The Alexandria City Council this week agreed to study a plan to include a combined professional baseball and soccer field in a proposed regional park in Cameron Valley, on the southern edge of the city.

Included in the proposed Cameron Valley Regional Park is a velodrome, a circular structure with inclined wooden floors for high-speed bicycle racing. However, council member Donald C. Casey said there was "virtually no interest" in bicycle racing in this area while there was considerable interest in both baseball and soccer.

Alexandria is the home of the minor league baseball team, the Alexandria Dukes, that recently signed a three year affliation with the Pittsburgh Pirates. The team's home field now is at Cora Kelley Elementary School in the Lynhaven-Del Ray area. The team's use of the field has been a recurring subject for dispute for several years. Team officials have long and unsuccessfully tried to interest the city in building a permanent stadium for the Dukes.

Under a proposal by council member Carlyle C. Ring Jr., the city staff will study such things as how many person would attend baseball and soccer games at the stadium, how much it would cost to build and maintain the stadium and how the construction would be financed. "I have a real serious question about the stadium if its exclusive use is for baseball," Ring said. "The city shouldn't be in the business of subsidizing private business."

In the past, city officials have remarked with pride that soccer is the most popular sport in the city and in the region, involving every level of school-aged children and adults.

No deadline was given to the staff for its report, but Casey urged them to complete the study as quickly as possible.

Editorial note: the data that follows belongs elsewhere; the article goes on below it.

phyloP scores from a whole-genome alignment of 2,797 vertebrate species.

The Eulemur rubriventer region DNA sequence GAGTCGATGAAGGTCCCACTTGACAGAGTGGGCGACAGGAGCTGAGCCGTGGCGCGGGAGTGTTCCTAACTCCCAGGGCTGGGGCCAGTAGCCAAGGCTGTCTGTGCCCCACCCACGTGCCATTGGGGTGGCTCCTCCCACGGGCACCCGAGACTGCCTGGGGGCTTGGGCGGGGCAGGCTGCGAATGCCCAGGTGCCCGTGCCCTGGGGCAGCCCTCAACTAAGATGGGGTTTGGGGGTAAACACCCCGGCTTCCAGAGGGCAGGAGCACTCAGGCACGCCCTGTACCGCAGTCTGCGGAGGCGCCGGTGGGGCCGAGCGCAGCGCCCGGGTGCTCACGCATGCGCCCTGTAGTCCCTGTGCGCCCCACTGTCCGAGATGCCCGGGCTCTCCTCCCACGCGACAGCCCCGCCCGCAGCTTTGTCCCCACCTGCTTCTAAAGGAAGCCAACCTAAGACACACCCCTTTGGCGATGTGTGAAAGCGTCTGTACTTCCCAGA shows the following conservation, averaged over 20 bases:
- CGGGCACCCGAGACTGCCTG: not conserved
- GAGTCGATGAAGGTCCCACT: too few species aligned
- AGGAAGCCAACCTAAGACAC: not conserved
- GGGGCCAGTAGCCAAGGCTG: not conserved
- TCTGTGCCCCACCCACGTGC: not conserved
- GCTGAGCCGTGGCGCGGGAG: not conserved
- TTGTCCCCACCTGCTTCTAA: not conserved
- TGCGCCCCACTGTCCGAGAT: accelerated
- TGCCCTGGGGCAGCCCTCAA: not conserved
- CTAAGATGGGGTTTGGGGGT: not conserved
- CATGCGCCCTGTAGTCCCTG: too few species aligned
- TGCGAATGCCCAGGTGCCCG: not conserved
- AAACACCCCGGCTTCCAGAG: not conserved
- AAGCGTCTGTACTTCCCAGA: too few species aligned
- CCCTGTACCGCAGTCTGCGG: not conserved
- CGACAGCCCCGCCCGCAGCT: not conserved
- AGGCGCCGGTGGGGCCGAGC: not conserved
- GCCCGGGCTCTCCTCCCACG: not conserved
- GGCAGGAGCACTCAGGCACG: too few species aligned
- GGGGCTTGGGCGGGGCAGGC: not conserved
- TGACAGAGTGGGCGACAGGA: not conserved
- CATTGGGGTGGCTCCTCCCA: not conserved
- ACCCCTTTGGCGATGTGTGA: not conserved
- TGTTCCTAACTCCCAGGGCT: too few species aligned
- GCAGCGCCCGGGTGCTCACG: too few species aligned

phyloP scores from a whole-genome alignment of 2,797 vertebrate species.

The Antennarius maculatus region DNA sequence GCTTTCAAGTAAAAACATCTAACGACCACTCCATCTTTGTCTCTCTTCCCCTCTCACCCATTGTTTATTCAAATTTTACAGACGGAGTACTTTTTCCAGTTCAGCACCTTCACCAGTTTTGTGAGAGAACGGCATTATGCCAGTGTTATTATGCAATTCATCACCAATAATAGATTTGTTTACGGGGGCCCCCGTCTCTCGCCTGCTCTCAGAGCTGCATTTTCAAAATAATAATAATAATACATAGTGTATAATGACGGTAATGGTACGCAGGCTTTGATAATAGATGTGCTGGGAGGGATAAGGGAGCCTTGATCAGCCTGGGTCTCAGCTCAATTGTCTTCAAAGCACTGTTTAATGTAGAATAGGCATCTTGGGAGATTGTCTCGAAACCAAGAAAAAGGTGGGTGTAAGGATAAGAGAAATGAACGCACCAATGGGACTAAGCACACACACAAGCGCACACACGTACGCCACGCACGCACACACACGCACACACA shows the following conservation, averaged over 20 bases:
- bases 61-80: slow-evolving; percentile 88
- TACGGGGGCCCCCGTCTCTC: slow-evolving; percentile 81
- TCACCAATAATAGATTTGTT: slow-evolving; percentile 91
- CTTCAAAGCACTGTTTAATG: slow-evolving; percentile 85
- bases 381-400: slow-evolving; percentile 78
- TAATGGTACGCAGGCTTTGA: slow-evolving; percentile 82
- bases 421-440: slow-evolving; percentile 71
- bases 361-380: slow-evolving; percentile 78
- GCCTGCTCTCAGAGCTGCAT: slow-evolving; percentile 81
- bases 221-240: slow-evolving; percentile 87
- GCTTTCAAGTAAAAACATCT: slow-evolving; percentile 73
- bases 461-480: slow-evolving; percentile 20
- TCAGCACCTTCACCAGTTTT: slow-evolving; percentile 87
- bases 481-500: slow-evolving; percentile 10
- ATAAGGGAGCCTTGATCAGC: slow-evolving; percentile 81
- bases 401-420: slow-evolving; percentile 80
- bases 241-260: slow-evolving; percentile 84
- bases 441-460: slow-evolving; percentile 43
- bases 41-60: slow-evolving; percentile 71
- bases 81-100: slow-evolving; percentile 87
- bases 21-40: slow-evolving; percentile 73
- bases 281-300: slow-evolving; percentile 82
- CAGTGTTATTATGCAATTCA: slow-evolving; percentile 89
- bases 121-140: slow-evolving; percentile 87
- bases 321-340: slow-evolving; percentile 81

The proposed regional park also would include other Northern Virginia jurisdictions, such as bordering Fairfax County.

In other matters, the council heard a report from city staff regarding a single-family home in Seminary Road area which apparently is being used illegally as three-unit apartment house.

Vice Mayor Robert L. Calhoun chided the city staff for apparent inadvertent slip-ups that allowed the owner to convert the home in violation of city zoning regulations. "The public is entitled to a full explanation," Calhoun said.

City Manager Douglas Harman defended his staff by saying, "The city depends on the honesty of people living there."

Harman admitted, however, that "technical errors" by the city staff had created the situation.

The city currently is suing the owner in an effort to force him to return the house its former shape and to stop using the house as a three-unit apartment building.

Deputy City Attorney Matson Jacks told the council that the building's owner, Yassa Y. Yassa, had been notified by certified letter of the zoning violations and of the city's intent to move against him in court to force him to correct them. "The problem is finding him," Jacks said. Certified letters have been sent to Yassa's addresses in the District, in rural Virginia and in Alexandria, Jacks said.

The house is a 4500 Seminary Road In its orginal form it had a brick facade, but now includes a white, two story addition with an outside entrance. Electrical wires are strung from various windows to the street in haphazard fashion. The property is enclosed by a large, wooden barricade-style fence. Inside, the yard itself is broken up into individually fenced areas.

None of the residents nor Yassa could be reached for comment.